Hawaiian star compass

Kohanaiki Beach Park, north of Kailua Kona, is a favorite spot for surfers. But at the south end of the park, the focus switches to history.

There’s a hālau, Ka Hale Waʽa, which is used for teaching Hawaiian crafts and culture. There’s a garden which grows the same kind of plants brought over by the first Polynesian settlers. And there’s a Hawaiian star compass, a 17-foot diameter recreation showing how the Polynesians used to navigate the vast open spaces of the Pacific Ocean.

The top photo show shows the compass. The middle photo shows a plaque, which explains the basics of how it works, using the points of the compass, the sun, nighttime celestial bodies and the ocean swells. I won’t go into detail here, but more information can be found here, here, and here. Below, the setting of the compass, with a Pacific golden plover walking on it. I like this shot because the plover is said to be the reason Polynesians discovered Hawaii. Each year, plovers summer in Alaska and then fly south as far as New Zealand. It is said that the Polynesians noted this small bird’s annual journey back and forth and figured there must be land somewhere to the north, so they set out in their canoes to find it.

Posted in response to this week’s Sunday Stills challenge on the theme of ‘Round.’ See more offerings here.

7 thoughts on “Hawaiian star compass

  1. Hugh's Views and News

    What a great object and with such a lot of history as to why it was built. I love the fact that the Polynesians noted the small bird’s annual journey back and forth and figured there must be land somewhere to the north, so they set out in their canoes to find it. I only wish I could think like that, Graham.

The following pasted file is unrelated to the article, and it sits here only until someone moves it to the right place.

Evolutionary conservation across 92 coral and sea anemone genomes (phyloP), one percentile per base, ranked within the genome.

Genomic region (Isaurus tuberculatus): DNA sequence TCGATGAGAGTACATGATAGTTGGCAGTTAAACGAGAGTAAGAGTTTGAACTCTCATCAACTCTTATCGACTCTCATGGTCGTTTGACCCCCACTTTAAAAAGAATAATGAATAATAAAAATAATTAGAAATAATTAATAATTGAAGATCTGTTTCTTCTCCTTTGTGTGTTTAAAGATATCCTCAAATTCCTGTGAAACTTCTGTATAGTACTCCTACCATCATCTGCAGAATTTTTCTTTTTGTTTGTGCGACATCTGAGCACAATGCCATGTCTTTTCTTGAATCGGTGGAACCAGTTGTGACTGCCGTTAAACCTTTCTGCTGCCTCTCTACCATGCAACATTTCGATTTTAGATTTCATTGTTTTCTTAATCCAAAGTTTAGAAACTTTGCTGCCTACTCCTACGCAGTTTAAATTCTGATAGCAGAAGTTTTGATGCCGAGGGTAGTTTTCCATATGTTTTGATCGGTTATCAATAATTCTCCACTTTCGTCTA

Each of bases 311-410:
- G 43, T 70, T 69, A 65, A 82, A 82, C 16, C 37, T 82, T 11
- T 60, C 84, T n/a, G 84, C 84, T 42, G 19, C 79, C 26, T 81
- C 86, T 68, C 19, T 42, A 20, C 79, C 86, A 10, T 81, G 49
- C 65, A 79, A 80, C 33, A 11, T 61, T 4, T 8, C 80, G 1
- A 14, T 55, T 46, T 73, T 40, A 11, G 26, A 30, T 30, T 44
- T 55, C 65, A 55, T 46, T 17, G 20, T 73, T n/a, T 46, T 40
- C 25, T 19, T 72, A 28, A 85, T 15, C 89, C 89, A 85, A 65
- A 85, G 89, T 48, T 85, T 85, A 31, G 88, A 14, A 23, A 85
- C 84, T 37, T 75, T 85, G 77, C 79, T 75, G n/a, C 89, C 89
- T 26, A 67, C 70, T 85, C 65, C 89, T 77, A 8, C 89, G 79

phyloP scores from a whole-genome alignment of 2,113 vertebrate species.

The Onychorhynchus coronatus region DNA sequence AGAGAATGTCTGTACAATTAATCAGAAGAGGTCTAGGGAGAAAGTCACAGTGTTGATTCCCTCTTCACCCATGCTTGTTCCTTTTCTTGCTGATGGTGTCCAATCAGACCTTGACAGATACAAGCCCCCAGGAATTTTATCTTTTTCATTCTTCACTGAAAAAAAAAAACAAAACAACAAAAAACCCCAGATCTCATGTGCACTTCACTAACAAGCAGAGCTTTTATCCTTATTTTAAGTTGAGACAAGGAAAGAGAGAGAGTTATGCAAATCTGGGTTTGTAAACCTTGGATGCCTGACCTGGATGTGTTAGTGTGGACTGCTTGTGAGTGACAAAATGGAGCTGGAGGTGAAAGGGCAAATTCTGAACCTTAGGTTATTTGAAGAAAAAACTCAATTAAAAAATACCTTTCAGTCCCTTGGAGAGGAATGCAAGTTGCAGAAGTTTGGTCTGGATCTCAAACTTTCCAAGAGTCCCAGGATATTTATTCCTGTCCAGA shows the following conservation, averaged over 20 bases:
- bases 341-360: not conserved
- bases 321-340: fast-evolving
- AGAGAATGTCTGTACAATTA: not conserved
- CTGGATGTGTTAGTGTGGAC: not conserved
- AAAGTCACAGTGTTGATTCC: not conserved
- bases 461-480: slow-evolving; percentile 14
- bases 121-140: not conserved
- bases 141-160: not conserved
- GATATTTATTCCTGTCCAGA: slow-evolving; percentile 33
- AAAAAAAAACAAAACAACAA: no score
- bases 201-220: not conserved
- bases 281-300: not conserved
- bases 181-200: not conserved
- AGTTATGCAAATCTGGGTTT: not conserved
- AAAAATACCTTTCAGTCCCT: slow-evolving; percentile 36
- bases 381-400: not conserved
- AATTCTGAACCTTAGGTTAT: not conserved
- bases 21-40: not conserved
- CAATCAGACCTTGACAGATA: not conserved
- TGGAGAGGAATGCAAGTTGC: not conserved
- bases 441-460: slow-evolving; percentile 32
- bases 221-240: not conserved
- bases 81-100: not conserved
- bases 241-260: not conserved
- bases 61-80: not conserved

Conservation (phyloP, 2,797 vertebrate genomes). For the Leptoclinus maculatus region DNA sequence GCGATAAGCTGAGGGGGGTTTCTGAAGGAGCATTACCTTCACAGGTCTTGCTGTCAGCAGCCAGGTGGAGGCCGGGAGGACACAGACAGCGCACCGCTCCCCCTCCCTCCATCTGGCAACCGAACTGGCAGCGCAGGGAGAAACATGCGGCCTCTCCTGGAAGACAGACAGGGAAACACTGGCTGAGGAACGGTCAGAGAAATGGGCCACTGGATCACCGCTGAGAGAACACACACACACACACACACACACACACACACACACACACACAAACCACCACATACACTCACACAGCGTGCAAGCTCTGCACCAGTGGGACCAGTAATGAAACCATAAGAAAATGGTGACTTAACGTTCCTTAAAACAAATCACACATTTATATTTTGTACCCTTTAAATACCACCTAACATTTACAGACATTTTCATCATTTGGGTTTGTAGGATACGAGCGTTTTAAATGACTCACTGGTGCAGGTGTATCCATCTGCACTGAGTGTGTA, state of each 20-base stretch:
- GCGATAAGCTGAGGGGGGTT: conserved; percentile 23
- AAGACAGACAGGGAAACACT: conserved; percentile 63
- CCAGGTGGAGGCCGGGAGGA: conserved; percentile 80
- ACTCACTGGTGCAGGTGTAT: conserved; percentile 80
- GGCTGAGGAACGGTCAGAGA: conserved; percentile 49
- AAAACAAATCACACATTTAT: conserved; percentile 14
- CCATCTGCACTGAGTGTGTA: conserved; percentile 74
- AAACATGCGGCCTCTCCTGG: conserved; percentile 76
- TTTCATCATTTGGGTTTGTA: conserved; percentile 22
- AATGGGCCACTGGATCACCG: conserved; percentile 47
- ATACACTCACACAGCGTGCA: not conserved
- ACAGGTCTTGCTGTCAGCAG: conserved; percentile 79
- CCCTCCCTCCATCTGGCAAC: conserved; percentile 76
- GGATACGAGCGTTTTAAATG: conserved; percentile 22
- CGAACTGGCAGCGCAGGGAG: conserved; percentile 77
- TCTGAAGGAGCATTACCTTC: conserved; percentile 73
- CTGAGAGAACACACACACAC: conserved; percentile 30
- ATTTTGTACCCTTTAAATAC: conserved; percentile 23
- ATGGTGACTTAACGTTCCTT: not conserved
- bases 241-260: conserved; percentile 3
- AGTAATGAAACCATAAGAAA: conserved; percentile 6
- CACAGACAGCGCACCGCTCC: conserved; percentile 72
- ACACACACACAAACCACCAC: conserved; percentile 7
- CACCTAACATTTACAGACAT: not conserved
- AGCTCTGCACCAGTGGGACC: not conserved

Thank you for joining this week’s Sunday Stills challenge.

    Liked by 1 person

    1. Graham Post author

      The bird is a great story and the methods of navigation fascinating. I suspect nowadays that most sailors just get their position from a GPS. Goodness only knows how they’d survive if their electronics broke down.

      Liked by 1 person

      1. Hugh's Views and News

        It reminds me of how the human race would now cope without having wi-fi. I read lots of blogs posts about bloggers who experience life without wifi for a couple of days. Some of them say it was the worst experience of their lives, although a few other experiences come to my mind than being without wifi.

        Liked by 1 person

  2. Terri Webster Schrandt

    Nice shot of the compass, Graham. It’s amazing to think of how the first Polynesians circumnavigated to Hawaii using the stars and night sky! I have a quick moment on wifi before we head back out to Nevada’s Valley of Fire 😁

    Liked by 1 person

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